- Find great blog posts that others are tweeting about.
- Find new writing websites or blogs to follow.
- Get a critique partner.
- Enter writing contests.
- Get others to read your blog posts.
- Get advice on queries using the hashtag #querychat
- Get advice on manuscripts.
- Get advice on editing.
- Get advice on finding an agent.
- Talk to agents or get advice from agents.
- Learn what agents are looking for, and what they definitely aren’t looking for.
- Ask questions about submitting. Someone will answer.
- Ask questions about publishers. Someone else will answer.
- Find a publisher that fits your genre. There are quite a few publishers on Twitter. Many of whom will chat back or answer questions.
- Stick to your genre. Twitter now recommends new people to follow based on the people you are already following. This means, if you are a sci-fi writer, and want to find others writing the same genre, more than likely Twitter will find you a few.
- Branch out and discover new genres. If it wasn’t for Twitter, I would have had no idea what steampunk is. That’s just one example. Cross over into other genres to learn what is unique about them and you never know. You might find another genre to write in.
- Discover trends in writing – fiction/non-fiction.
- Do you do freelance writing? Find out what articles are popular right now.
- Find websites to contribute your work.
- Find writing jobs. Follow @JobsForWriters or @Writing_Jobs to find out the latest jobs available for writers.
- Get more readers to your blog, by tweeting links to your blog, as well as linking it to your twitter profile.
- Tweet a blog post you just read to share with others who might be interested in the same information.
- The writing business is tricky. Loads of information on writing scams and bad publishers is passed around all the time on Twitter.
- Learn about new information for writers before everyone else does.
- Interested in self publishing? There are dozens of people who have successfully self published sharing tips and tricks on Twitter.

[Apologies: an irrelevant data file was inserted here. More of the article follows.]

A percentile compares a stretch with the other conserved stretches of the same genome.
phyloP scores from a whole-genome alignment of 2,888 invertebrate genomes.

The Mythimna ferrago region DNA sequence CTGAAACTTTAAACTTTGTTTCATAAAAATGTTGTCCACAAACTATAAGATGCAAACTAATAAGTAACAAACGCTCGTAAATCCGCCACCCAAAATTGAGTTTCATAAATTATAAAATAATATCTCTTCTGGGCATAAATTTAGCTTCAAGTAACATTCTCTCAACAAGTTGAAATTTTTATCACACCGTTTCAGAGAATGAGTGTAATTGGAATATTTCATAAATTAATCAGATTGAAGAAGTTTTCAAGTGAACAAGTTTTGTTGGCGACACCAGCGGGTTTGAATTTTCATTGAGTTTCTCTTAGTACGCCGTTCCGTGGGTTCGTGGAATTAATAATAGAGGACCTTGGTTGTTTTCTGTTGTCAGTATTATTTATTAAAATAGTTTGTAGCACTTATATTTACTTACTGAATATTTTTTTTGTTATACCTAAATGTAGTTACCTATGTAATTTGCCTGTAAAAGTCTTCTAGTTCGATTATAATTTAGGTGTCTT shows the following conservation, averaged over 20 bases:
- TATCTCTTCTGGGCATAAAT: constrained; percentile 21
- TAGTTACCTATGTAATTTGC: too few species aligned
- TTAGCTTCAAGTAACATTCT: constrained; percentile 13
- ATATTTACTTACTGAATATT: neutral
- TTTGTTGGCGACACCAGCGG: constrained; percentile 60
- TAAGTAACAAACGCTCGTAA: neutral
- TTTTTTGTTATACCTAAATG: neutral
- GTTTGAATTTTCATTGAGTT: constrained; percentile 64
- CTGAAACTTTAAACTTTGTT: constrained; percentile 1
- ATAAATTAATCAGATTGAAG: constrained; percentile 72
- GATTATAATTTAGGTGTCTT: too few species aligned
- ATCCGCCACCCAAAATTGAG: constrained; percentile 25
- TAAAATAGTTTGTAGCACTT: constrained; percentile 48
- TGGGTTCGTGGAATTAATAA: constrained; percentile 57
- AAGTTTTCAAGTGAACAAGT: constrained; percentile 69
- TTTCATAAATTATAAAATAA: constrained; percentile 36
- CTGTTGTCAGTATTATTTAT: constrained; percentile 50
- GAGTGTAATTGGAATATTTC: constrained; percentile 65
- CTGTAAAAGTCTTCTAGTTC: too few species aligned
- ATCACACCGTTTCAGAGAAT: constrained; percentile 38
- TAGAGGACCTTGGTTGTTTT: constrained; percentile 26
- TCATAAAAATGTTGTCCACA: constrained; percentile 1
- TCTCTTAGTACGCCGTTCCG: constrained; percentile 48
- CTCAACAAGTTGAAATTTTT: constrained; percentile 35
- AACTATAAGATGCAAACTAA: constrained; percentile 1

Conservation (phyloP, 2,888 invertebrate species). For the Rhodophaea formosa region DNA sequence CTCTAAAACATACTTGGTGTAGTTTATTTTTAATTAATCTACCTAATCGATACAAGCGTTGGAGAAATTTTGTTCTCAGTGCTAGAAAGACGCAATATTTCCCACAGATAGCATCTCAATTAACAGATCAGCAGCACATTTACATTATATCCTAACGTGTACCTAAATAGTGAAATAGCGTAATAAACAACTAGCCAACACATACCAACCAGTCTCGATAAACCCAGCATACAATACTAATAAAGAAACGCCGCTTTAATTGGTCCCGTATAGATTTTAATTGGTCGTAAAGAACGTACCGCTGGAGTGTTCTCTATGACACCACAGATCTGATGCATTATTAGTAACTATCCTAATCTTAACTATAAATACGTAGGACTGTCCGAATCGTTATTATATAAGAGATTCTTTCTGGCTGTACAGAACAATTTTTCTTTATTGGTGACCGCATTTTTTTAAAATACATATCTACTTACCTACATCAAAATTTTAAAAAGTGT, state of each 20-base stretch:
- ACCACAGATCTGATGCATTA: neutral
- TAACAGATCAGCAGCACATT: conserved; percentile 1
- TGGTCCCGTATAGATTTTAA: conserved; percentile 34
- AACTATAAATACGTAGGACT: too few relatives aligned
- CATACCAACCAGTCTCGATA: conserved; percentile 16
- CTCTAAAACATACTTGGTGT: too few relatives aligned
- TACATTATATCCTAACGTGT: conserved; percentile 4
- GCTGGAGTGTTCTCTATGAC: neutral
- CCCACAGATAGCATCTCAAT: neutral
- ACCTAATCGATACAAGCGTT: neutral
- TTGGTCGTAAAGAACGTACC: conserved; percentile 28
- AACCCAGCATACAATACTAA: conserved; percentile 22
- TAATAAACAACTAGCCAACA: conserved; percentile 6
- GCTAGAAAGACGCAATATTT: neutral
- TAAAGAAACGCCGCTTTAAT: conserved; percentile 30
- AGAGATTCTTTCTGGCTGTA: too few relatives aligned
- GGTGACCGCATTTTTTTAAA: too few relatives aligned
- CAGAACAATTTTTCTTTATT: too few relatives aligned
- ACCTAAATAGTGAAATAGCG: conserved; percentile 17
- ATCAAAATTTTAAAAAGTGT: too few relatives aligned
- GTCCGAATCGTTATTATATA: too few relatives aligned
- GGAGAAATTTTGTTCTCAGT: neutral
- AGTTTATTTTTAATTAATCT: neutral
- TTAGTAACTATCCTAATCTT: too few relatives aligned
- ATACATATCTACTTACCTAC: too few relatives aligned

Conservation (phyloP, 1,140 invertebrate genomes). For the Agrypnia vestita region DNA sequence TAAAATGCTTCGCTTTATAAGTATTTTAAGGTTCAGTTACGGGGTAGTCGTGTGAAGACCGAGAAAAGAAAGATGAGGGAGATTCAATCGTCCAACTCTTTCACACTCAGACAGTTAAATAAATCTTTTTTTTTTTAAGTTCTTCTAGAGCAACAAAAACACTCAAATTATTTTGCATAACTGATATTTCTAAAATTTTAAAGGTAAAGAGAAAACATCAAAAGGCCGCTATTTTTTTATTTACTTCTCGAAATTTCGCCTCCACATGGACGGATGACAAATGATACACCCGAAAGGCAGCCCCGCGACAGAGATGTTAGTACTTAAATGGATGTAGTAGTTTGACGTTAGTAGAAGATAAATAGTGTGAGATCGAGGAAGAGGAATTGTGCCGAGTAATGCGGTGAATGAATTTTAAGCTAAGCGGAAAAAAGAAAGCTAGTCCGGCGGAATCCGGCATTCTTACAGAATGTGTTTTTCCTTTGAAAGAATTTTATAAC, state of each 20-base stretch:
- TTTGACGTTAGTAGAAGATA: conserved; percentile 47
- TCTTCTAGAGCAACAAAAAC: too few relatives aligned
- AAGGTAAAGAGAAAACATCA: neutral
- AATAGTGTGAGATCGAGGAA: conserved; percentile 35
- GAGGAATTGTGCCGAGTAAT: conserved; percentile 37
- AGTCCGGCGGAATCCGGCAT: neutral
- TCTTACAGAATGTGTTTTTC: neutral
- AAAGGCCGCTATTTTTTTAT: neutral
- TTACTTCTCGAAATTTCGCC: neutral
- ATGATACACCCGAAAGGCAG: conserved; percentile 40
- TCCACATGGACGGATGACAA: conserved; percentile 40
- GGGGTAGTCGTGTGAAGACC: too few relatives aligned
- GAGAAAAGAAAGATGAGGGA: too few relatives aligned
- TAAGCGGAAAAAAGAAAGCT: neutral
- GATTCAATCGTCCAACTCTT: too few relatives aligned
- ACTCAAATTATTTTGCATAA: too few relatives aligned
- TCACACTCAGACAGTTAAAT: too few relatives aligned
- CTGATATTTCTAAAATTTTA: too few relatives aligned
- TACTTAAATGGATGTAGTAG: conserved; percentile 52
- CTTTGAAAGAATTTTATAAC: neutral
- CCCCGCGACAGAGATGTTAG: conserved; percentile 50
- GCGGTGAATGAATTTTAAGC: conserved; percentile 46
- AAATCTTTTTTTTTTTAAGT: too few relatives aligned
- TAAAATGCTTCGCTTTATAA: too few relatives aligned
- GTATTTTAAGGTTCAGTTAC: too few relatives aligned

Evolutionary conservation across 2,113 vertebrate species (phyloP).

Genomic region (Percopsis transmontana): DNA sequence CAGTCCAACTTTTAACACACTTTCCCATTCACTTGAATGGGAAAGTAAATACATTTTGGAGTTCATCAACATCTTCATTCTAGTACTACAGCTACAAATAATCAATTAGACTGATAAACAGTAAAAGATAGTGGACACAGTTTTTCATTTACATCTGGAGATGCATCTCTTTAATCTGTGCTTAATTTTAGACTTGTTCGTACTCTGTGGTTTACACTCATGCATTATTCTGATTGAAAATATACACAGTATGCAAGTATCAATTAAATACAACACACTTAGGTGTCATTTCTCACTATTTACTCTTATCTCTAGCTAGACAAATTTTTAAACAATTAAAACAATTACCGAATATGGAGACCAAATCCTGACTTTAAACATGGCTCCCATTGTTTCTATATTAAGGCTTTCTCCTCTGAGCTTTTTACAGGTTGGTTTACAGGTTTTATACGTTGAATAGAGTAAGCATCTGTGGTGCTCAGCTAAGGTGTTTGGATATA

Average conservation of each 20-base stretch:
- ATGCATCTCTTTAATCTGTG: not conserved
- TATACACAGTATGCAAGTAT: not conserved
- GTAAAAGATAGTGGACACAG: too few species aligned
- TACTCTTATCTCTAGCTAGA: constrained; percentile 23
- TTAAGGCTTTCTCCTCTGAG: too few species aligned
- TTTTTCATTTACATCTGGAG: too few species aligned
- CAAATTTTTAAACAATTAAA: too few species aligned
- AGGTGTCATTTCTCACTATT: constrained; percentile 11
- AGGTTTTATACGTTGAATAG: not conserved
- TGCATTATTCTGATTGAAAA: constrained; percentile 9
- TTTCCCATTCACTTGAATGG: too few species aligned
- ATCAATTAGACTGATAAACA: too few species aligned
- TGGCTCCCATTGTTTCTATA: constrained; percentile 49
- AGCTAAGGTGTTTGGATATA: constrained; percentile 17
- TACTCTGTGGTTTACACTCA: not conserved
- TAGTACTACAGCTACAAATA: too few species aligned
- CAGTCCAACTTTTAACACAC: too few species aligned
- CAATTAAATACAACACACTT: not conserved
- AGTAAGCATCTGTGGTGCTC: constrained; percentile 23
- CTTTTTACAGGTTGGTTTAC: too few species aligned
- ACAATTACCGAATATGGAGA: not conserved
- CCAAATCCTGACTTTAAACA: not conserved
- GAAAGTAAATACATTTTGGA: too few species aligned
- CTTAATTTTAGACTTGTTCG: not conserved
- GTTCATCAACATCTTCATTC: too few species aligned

- Find a digital publishing company.
- Learn how to market your book.
- Market your book.the
- Ask questions about an idea you might be working on. For instance, don’t know how police procedure goes in a hit and run? Ask someone. For sure, there is somebody who will know lurking on Twitter. And if all else fails, ask people to retweet until you get an answer.
- Share your short stories.
- Share your flash fiction.
- Read others short stories.
- Read others flash fiction.
- Participate in writers chats. #writechat, #Writers_Life, #YAlitchat and dozens more. Just watch for hashtags on the end of tweets that the people you are following are tweeting.
- Participate in other types of chats. #askagent is set up to ask questions to agents you wouldn’t be able to ask otherwise.
- Find cool software/gadgets/electronic media, etc… developed just for writers. I was able to ask dozens of questions before purchasing the voice recognition software I bought. It has been a godsend, and I wouldn’t have it if it wasn’t for Twitter.
The rest are borrowed from a writing friend and from other readers:
54. Share your trials and tribulations of being a mom/dad/WAHM/SAHM/WAHD/WAHM with other writers who are going through the same struggles.
55. Share your trials and tribulations of trying to juggle a writing life with a real life.
56. Commiserate with other writers when the rejections come through. Know you are not alone.
57. Find writing prompts, inspiration, quotes and other fun stuff to get you motivated.
58. Find guest writers and authors to interview for your writing blog.
59. Find sponsors or donations for a blog giveaway you want to host.
60. Get referrals for just about anything. Helps to get your name out there, and find people who admire you/your work.
61. Tweet about the disaster you just wrote into your novel… just because.
62. Work on character development through twitter. I know several people who tweet as their characters.
63. Help other writers. When the day is done and you have gotten the help you needed/advice you longed for/critique you requested, etc. Look around for other writers who might just need some help too.
So tell us fellow writers, what do you use twitter for?